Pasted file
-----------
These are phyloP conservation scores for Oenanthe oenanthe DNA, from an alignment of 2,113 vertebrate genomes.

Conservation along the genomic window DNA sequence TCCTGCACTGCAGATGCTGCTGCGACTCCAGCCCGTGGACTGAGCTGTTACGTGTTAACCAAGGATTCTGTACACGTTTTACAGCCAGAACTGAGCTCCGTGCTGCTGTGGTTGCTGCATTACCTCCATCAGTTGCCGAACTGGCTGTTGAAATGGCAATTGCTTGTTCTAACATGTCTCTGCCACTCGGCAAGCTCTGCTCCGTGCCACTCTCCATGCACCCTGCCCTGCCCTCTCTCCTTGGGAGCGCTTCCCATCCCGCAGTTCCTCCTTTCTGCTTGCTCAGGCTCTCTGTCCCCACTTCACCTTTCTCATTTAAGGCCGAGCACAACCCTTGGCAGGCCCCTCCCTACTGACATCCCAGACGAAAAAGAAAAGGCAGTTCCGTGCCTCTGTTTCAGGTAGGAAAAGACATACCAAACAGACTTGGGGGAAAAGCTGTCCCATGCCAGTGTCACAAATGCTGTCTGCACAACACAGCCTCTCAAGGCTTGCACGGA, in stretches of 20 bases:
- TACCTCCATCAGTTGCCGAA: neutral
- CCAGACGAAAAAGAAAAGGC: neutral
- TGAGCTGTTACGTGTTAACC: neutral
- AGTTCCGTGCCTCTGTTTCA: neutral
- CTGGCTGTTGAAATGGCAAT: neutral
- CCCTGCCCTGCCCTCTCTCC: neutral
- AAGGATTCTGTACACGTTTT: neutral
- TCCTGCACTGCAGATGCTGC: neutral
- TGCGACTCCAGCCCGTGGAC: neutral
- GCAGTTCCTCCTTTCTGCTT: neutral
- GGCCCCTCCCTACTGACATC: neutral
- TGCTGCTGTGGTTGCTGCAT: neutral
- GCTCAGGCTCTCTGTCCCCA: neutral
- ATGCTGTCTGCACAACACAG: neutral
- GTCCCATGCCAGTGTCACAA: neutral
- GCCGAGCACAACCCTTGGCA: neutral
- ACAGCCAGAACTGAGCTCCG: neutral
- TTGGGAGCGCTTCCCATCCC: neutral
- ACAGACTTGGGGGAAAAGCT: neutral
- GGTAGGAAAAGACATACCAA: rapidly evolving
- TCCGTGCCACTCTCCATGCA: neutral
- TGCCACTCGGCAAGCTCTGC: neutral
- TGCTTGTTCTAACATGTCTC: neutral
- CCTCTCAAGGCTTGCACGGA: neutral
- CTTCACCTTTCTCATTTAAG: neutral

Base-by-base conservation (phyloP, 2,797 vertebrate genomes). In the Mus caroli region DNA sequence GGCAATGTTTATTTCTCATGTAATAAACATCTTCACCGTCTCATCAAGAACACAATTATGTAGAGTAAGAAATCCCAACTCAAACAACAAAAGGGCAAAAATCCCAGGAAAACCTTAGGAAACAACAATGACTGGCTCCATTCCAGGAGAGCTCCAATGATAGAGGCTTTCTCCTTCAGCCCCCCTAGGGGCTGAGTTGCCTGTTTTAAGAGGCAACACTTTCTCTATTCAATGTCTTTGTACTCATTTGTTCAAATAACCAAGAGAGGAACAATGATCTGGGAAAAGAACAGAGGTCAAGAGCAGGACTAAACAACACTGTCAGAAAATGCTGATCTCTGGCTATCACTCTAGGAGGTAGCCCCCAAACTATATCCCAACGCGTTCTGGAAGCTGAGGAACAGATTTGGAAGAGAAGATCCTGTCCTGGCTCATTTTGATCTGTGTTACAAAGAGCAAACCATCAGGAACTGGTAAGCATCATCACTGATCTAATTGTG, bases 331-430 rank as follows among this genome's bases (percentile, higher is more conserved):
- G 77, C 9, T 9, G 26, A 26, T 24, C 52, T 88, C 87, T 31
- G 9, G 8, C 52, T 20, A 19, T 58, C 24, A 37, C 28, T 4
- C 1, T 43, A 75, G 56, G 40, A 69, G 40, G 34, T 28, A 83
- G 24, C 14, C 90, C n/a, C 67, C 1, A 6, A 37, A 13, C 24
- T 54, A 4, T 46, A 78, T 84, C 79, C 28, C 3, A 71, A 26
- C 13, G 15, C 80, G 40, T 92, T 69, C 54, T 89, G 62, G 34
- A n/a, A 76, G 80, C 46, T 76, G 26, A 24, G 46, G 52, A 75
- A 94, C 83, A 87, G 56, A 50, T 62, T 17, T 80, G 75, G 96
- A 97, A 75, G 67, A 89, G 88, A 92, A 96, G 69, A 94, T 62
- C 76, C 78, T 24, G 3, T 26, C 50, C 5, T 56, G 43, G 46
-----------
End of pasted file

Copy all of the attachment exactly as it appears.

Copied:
These are phyloP conservation scores for Oenanthe oenanthe DNA, from an alignment of 2,113 vertebrate genomes.

Conservation along the genomic window DNA sequence TCCTGCACTGCAGATGCTGCTGCGACTCCAGCCCGTGGACTGAGCTGTTACGTGTTAACCAAGGATTCTGTACACGTTTTACAGCCAGAACTGAGCTCCGTGCTGCTGTGGTTGCTGCATTACCTCCATCAGTTGCCGAACTGGCTGTTGAAATGGCAATTGCTTGTTCTAACATGTCTCTGCCACTCGGCAAGCTCTGCTCCGTGCCACTCTCCATGCACCCTGCCCTGCCCTCTCTCCTTGGGAGCGCTTCCCATCCCGCAGTTCCTCCTTTCTGCTTGCTCAGGCTCTCTGTCCCCACTTCACCTTTCTCATTTAAGGCCGAGCACAACCCTTGGCAGGCCCCTCCCTACTGACATCCCAGACGAAAAAGAAAAGGCAGTTCCGTGCCTCTGTTTCAGGTAGGAAAAGACATACCAAACAGACTTGGGGGAAAAGCTGTCCCATGCCAGTGTCACAAATGCTGTCTGCACAACACAGCCTCTCAAGGCTTGCACGGA, in stretches of 20 bases:
- TACCTCCATCAGTTGCCGAA: neutral
- CCAGACGAAAAAGAAAAGGC: neutral
- TGAGCTGTTACGTGTTAACC: neutral
- AGTTCCGTGCCTCTGTTTCA: neutral
- CTGGCTGTTGAAATGGCAAT: neutral
- CCCTGCCCTGCCCTCTCTCC: neutral
- AAGGATTCTGTACACGTTTT: neutral
- TCCTGCACTGCAGATGCTGC: neutral
- TGCGACTCCAGCCCGTGGAC: neutral
- GCAGTTCCTCCTTTCTGCTT: neutral
- GGCCCCTCCCTACTGACATC: neutral
- TGCTGCTGTGGTTGCTGCAT: neutral
- GCTCAGGCTCTCTGTCCCCA: neutral
- ATGCTGTCTGCACAACACAG: neutral
- GTCCCATGCCAGTGTCACAA: neutral
- GCCGAGCACAACCCTTGGCA: neutral
- ACAGCCAGAACTGAGCTCCG: neutral
- TTGGGAGCGCTTCCCATCCC: neutral
- ACAGACTTGGGGGAAAAGCT: neutral
- GGTAGGAAAAGACATACCAA: rapidly evolving
- TCCGTGCCACTCTCCATGCA: neutral
- TGCCACTCGGCAAGCTCTGC: neutral
- TGCTTGTTCTAACATGTCTC: neutral
- CCTCTCAAGGCTTGCACGGA: neutral
- CTTCACCTTTCTCATTTAAG: neutral

Base-by-base conservation (phyloP, 2,797 vertebrate genomes). In the Mus caroli region DNA sequence GGCAATGTTTATTTCTCATGTAATAAACATCTTCACCGTCTCATCAAGAACACAATTATGTAGAGTAAGAAATCCCAACTCAAACAACAAAAGGGCAAAAATCCCAGGAAAACCTTAGGAAACAACAATGACTGGCTCCATTCCAGGAGAGCTCCAATGATAGAGGCTTTCTCCTTCAGCCCCCCTAGGGGCTGAGTTGCCTGTTTTAAGAGGCAACACTTTCTCTATTCAATGTCTTTGTACTCATTTGTTCAAATAACCAAGAGAGGAACAATGATCTGGGAAAAGAACAGAGGTCAAGAGCAGGACTAAACAACACTGTCAGAAAATGCTGATCTCTGGCTATCACTCTAGGAGGTAGCCCCCAAACTATATCCCAACGCGTTCTGGAAGCTGAGGAACAGATTTGGAAGAGAAGATCCTGTCCTGGCTCATTTTGATCTGTGTTACAAAGAGCAAACCATCAGGAACTGGTAAGCATCATCACTGATCTAATTGTG, bases 331-430 rank as follows among this genome's bases (percentile, higher is more conserved):
- G 77, C 9, T 9, G 26, A 26, T 24, C 52, T 88, C 87, T 31
- G 9, G 8, C 52, T 20, A 19, T 58, C 24, A 37, C 28, T 4
- C 1, T 43, A 75, G 56, G 40, A 69, G 40, G 34, T 28, A 83
- G 24, C 14, C 90, C n/a, C 67, C 1, A 6, A 37, A 13, C 24
- T 54, A 4, T 46, A 78, T 84, C 79, C 28, C 3, A 71, A 26
- C 13, G 15, C 80, G 40, T 92, T 69, C 54, T 89, G 62, G 34
- A n/a, A 76, G 80, C 46, T 76, G 26, A 24, G 46, G 52, A 75
- A 94, C 83, A 87, G 56, A 50, T 62, T 17, T 80, G 75, G 96
- A 97, A 75, G 67, A 89, G 88, A 92, A 96, G 69, A 94, T 62
- C 76, C 78, T 24, G 3, T 26, C 50, C 5, T 56, G 43, G 46